Happy holidays everyone, this year has been huge for gaming. We’ve seen a lot of blockbuster games over the course of the year, and luckily we have had the pleasure to review the majority of them. Some of these games came out of the blue, and some we have been waiting years for with great anticipation, so we at Gaming Respawn have decided to do our yearly Game of the Year feature where a few of us will pick our personal Game of the Year and give the reasoning behind it. Enjoy!
Kane Newell – Dark Souls III
2016 has had its ups and downs with regards to gaming. Titles such as Uncharted 4, Overwatch and Inside received high critical acclaim, and long awaited games like Final Fantasy XV and The Last Guardian finally got released, whereas the overhyped No Man’s Sky and The Division failed to impress the masses. There’s only one game I will look back on in 2017 and plan to replay, and that’s my Game of the Year: Dark Souls III.
Dark Souls III captivated me from start to finish like no other game this year, and although the game suffers from a few design flaws, it can be overlooked because of how refreshing and different the gaming experience was. Dark Souls III is a tough game, and sometimes your worst enemy isn’t the game itself or a hard as nails boss, it’s usually yourself. Trying to overcome that hurdle is one of the most satisfying moments I’ve had with a game this year.
Dark Souls III may very well be the last in the series, and if that’s the case, it will be very saddening. The lore within the game is incredible, with hundreds of secrets to unravel and a huge world to explore and conquer. The game is testing and will get on your last nerve, but it’s always fair as you must learn from your own mistakes and try again. Combat is brutal and satisfying with tons of options and variety. Its atmosphere when playing alone is haunting, but within moments you can set it up to play co-op or invade other players’ worlds. Replay value is at a high here with New Game + which increases the difficulty even further.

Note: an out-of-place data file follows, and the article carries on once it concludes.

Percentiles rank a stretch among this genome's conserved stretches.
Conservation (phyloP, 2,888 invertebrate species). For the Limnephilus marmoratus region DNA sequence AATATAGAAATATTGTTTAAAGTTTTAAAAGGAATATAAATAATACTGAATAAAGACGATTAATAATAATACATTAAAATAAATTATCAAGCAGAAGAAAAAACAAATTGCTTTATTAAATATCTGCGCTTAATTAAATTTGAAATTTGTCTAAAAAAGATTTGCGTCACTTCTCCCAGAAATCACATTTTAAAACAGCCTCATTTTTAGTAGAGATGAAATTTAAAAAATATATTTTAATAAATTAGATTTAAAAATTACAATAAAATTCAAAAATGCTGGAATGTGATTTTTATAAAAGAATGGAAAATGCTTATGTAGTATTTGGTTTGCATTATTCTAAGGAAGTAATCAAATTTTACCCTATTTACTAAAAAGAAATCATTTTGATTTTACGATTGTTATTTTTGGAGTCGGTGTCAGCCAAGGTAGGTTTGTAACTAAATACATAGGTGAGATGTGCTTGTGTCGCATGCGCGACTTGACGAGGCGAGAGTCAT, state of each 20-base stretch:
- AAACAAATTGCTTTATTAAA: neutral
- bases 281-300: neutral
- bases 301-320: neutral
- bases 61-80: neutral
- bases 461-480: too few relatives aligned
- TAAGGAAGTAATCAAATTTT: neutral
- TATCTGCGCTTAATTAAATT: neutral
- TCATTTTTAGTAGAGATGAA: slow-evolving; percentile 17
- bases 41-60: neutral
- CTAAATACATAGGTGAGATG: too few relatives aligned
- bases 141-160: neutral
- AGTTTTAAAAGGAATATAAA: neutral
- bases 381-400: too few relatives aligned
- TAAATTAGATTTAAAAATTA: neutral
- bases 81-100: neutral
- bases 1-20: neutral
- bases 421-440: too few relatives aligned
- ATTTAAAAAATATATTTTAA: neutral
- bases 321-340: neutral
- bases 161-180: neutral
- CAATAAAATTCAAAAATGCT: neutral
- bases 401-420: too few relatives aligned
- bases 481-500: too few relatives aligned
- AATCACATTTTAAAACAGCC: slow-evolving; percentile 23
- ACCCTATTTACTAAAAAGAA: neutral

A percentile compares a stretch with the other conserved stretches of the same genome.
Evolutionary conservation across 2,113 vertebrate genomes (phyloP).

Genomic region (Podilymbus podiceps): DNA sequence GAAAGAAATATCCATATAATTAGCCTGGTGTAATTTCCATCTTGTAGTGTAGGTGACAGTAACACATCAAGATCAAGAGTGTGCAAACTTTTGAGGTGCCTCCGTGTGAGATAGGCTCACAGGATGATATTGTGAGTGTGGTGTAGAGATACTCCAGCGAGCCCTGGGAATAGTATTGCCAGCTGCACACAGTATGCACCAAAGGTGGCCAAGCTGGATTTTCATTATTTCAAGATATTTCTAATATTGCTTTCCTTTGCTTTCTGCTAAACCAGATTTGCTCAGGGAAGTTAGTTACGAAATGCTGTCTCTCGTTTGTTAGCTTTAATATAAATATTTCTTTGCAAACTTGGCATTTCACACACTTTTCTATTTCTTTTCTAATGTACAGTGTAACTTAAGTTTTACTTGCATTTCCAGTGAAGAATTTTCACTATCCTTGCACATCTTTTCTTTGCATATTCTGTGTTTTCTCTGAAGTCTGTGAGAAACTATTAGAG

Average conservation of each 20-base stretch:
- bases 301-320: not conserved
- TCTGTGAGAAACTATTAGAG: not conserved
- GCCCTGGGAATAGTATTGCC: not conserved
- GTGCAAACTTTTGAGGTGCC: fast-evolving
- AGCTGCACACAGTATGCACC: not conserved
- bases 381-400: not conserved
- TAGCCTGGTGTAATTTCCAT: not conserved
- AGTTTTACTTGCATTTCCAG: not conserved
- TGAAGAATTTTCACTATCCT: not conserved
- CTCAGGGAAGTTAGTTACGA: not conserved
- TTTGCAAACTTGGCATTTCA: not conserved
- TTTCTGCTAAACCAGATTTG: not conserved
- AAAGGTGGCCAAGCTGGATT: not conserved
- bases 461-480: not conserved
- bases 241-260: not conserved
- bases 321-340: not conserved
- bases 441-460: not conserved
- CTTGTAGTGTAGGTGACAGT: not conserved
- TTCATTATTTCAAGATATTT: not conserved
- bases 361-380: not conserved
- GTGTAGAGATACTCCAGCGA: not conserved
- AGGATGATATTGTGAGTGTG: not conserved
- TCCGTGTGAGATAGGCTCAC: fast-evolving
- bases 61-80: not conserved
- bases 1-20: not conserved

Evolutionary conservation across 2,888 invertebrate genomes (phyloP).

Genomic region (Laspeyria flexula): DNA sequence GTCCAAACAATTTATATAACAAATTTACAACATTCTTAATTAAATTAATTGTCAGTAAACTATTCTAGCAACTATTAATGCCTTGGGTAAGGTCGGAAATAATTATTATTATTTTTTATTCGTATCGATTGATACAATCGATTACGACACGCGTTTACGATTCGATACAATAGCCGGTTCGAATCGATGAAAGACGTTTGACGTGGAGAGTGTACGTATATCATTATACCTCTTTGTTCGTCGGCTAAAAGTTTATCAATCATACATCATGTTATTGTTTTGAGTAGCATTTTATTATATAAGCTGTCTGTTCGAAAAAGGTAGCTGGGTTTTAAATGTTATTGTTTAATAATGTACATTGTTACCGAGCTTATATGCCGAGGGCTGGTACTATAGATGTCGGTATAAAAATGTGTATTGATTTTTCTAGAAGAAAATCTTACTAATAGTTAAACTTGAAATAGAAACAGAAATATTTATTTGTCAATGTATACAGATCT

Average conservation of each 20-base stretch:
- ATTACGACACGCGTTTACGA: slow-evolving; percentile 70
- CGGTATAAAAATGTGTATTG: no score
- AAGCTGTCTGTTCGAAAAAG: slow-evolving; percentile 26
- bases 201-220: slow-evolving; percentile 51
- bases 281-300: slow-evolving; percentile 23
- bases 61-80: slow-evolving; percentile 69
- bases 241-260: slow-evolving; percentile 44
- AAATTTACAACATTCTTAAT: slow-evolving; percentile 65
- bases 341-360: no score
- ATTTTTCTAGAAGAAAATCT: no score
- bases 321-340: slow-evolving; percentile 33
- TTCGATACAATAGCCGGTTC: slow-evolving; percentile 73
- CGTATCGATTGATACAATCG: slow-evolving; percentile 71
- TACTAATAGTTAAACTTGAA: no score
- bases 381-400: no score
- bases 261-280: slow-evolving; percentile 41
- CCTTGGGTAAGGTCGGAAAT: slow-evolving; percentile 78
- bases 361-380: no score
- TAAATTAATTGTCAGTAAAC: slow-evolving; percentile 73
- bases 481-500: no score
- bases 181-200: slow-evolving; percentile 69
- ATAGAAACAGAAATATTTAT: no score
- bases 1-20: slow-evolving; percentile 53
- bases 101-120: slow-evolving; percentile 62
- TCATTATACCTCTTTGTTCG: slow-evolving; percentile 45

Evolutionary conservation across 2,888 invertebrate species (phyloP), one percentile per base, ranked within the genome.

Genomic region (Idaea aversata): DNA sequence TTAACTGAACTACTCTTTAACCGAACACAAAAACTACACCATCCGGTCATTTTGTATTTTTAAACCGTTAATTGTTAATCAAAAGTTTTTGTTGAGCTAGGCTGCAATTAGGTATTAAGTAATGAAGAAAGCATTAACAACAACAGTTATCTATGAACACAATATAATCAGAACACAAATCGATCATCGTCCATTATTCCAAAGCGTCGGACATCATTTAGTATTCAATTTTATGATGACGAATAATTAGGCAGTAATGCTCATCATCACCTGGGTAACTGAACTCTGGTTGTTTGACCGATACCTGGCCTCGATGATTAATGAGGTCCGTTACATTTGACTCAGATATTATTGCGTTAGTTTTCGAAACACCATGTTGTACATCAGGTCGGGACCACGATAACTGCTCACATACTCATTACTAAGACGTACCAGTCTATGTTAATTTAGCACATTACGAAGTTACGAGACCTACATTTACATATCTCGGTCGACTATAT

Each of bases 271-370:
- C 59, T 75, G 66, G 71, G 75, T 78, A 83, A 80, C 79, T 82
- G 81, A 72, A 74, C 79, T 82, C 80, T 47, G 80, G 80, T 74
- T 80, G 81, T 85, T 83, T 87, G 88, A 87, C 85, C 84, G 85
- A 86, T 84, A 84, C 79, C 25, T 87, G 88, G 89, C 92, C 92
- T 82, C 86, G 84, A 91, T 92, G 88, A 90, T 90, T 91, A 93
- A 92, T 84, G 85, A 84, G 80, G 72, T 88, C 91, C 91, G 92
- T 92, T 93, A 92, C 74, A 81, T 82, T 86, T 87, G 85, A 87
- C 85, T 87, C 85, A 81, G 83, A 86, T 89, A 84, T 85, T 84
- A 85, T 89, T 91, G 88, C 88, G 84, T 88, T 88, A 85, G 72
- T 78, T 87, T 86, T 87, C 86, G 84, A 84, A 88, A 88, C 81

Dark Souls III is the perfect all-round game that doesn’t hold your hand, and you reap the rewards after finishing because of it. For all this and more, Dark Souls III is a clear winner for my Game of the Year.
Daniel Garcia-Montes – Dishonored 2
Dishonored 2 easily wins out as my GOTY this year, but that’s largely because most of the other games I played this year weren’t all that great. When the competition includes the likes of Samurai Warriors 4: Empires, Teenage Mutant Ninja Turtles: Mutants in Manhattan, and the simply god-awful Ghostbusters, a game like Dishonored 2 would simply be the natural choice for my GOTY (Aragami did come close though, but not close enough). I’m also removing Darksiders: Warmastered Edition from the equation since that’s a re-release of an older game (plus, the game had annoying technical issues). I’m sure there were other games released this year that I would have enjoyed more than Dishonored 2 had I played them. Uncharted 4: A Thief’s End comes to mind, but I was very unfortunate in not getting a chance to play that game. Watch Dogs 2 was another game that might have been able to compete with Dishonored 2, but I feel that’s a game I’d rather buy after it gets cheaper. That’s not to say Dishonored 2 isn’t a really good game by its own right, but to me it was a bit too similar to the first Dishonored, and it came just short of blowing me away. But again, it was a great game, and I highly recommend it to fans of the first game.
Daire Behan – Final Fantasy XV
I’ve made it clear before that Square-Enix’s nearly 30-year-old Final Fantasy series has come far from impressing me in recent years, namely after the train-wreck that was Final Fantasy XIII and the Fabula Nova Crystallis. Final Fantasy XV certainly didn’t tick all the right boxes either, at least in the Episode -DUSCAE- demo in 2015. That is, until the Uncovered: Final Fantasy XV event in March of this year (I’ll watch any show hosted by Kinda Funny). The following pre-release material certainly gave me hope for the game, and after watching the Brotherhood anime and Kingsglaive movie, I was certainly intrigued and admittedly hyped for the game. However, there was still a lingering air of uncertainty that didn’t leave me until the clock struck midnight on November 29th, 2016.